Is sleeping in your bed bad? In psychology research, there has been a ton of debate about whether it is okay to have your kid sleep in your bed. There used to be several items on developmental screeners that were noted as ‘critical items’ or risk factors when a child is still sleeping with parents. Essentially, psychologists used to believe that sleeping in the parent’s bed was a risk factor for other behavior or mental health problems.
Attachment-style clinicians say it’s fine. Now, there’s the attachment literature that flies in the face of the previous research on sleep. Most attachment or trauma informed therapists would say it’s okay to have the kid sleep in your bed as it can support the attachment relationship.
We say, it could go either way. In this article, we aren’t coming in so intensely on this issue. For the most part, both Dr. Willard and I have no serious concerns about a child sleeping in your bed. Generally, this will eventually wear out on its own…you are unlikely to find your high school kid asking to sleep in your bed.
However, here are a few reasons you may want to work on getting the kiddo back into their own bed.
- You and your partner are arguing about it. If your kiddo keeps popping in each night and you and your partner are getting into heated arguments about what to do, it is important to handle this.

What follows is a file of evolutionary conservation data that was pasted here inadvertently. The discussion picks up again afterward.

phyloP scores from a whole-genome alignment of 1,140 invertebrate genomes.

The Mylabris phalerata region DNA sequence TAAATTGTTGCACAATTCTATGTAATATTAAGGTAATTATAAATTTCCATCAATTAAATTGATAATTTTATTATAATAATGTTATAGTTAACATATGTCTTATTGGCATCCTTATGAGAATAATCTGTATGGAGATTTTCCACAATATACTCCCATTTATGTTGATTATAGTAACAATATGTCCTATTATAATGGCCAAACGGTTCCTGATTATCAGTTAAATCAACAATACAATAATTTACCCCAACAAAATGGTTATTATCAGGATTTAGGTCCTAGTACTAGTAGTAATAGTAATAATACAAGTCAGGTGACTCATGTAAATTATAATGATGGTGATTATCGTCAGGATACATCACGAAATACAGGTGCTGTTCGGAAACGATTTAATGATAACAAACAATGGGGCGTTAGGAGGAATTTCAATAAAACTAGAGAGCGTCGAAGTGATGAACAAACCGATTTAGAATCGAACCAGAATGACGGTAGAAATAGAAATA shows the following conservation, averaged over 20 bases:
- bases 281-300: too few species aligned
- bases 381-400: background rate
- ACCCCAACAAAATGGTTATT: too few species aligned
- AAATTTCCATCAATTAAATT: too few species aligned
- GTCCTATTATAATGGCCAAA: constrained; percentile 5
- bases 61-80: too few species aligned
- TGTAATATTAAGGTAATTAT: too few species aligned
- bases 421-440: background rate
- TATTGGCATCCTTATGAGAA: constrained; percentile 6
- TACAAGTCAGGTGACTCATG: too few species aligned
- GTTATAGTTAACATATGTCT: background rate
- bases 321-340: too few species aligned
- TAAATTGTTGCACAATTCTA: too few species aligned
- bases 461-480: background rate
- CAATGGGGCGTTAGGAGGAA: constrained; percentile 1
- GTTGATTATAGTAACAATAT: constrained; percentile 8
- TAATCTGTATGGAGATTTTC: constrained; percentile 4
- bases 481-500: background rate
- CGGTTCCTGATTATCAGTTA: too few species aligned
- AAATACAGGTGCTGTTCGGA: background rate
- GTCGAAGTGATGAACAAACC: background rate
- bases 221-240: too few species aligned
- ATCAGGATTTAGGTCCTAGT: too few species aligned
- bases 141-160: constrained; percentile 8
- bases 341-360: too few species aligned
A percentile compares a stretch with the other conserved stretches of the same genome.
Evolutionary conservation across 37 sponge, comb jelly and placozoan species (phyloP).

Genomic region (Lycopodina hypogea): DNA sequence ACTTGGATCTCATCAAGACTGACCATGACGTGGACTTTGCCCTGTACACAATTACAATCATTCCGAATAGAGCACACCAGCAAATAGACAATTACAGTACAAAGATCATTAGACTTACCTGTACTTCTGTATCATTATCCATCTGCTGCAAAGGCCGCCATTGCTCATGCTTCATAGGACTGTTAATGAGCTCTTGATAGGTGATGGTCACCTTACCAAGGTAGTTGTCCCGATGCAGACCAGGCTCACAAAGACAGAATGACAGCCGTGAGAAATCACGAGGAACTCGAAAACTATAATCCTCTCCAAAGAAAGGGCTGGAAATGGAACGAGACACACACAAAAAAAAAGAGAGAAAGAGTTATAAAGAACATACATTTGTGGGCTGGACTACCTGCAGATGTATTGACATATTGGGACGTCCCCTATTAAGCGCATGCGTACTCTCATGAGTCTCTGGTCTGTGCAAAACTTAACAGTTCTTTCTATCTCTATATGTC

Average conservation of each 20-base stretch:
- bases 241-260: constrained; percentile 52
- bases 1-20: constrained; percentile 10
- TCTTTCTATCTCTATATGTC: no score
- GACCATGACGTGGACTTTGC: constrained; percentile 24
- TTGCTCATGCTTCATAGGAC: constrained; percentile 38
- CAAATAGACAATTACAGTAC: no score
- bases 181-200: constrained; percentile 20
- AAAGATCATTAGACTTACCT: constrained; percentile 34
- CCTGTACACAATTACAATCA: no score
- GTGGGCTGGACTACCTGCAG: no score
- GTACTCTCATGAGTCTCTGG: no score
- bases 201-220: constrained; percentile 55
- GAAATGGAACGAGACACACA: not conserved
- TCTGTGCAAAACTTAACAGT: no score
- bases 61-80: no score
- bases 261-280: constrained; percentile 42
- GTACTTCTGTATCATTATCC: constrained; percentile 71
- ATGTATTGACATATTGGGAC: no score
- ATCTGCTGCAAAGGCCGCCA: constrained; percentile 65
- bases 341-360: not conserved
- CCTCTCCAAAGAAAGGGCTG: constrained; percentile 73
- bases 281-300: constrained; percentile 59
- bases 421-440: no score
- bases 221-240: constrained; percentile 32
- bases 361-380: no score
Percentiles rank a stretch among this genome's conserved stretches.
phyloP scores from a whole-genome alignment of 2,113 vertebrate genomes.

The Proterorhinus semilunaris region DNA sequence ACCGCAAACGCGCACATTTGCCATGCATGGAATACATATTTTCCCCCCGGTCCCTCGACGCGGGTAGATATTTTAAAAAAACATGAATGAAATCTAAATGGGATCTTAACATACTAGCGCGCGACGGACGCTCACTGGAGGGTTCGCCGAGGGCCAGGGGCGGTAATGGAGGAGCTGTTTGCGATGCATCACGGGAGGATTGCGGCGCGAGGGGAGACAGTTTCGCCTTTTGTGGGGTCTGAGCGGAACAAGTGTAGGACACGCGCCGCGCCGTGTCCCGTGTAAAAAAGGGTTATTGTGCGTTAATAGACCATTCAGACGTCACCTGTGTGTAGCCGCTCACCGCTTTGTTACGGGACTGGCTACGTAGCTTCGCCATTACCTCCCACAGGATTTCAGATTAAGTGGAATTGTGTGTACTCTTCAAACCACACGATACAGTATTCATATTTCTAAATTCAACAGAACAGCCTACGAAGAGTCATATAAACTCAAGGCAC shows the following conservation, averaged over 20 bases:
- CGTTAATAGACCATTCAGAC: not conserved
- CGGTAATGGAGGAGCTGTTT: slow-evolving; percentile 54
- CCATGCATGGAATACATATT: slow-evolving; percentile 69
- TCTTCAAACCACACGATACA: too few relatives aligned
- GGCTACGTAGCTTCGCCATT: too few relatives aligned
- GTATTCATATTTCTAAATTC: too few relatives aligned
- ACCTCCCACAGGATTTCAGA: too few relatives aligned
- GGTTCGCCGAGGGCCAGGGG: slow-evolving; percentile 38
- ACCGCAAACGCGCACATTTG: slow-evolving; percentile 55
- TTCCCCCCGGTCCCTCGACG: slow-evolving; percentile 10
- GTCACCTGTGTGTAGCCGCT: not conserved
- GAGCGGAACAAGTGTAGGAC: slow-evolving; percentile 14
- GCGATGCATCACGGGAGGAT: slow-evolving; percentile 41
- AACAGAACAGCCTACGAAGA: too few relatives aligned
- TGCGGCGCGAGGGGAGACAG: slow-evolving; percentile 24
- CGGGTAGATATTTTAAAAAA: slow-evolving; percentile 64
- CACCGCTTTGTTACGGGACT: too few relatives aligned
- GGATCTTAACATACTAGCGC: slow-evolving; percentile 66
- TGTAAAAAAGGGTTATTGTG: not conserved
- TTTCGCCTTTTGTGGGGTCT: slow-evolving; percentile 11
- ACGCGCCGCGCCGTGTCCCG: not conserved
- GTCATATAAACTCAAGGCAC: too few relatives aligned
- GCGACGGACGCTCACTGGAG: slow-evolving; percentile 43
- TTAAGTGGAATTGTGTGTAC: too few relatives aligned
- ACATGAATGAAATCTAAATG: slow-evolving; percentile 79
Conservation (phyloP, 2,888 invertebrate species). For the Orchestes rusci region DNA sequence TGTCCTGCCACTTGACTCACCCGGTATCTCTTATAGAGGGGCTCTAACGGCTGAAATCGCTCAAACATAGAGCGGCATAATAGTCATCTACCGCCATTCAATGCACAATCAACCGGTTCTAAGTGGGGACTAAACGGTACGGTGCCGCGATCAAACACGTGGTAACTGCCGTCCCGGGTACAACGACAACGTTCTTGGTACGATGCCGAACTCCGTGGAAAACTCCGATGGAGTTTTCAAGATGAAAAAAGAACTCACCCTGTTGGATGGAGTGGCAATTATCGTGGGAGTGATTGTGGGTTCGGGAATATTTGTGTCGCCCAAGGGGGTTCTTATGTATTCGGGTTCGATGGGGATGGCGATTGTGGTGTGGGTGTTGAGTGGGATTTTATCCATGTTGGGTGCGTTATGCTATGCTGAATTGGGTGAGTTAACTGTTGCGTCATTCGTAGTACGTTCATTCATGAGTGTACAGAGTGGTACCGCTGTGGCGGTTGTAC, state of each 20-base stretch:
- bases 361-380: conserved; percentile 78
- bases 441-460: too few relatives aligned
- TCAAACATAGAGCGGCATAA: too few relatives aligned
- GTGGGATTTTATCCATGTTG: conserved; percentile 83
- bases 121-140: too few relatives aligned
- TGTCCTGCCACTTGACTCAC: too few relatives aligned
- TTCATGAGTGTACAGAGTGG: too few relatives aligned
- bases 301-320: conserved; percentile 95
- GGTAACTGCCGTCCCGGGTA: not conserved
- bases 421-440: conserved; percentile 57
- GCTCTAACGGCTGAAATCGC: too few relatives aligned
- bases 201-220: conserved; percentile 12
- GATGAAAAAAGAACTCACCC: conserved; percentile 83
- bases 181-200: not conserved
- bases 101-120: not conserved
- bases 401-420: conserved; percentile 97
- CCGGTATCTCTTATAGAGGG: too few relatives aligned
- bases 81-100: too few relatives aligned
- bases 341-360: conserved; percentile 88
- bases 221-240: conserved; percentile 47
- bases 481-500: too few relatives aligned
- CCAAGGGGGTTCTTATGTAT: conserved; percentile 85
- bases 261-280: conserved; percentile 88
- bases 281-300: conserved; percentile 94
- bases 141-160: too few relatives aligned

- No one is getting sleep. If you, your partner, or your kiddo aren’t sleeping well, this isn’t working. Are you or your partner getting kicked in the head? Waking up pissed off and bleary eyed? It’s time to take action on this.
- Boundaries problem. Sometimes this is a matter of boundaries. If your child is coming into your bed every night and you don’t want the kid there, but you aren’t stopping the behavior, you have fuzzy boundaries on this. Fuzzy boundaries aren’t good for either of you. It is time to make a decision. Is it okay for your child to sleep in your bed or not?
So, what can you do? Let’s decide if you are ready to move your kid into their own bed. Here’s some conditions that have to be met before this is going to work.
- Your kiddo has to be old enough. There are whole books written on this, most of which I disagree with, regarding how old your kid needs to be to sleep through the night in their own bed. For the purpose of this article, we are going to start with a kid who is old enough to understand your words, “Get into your bed” and is able to get into their bed on their own. Babies and younger toddlers are beyond the scope of this article. For sake of clarity, let’s say your child is 2 years old – 8 years old. When you say, “get into your bed” they know exactly what you mean.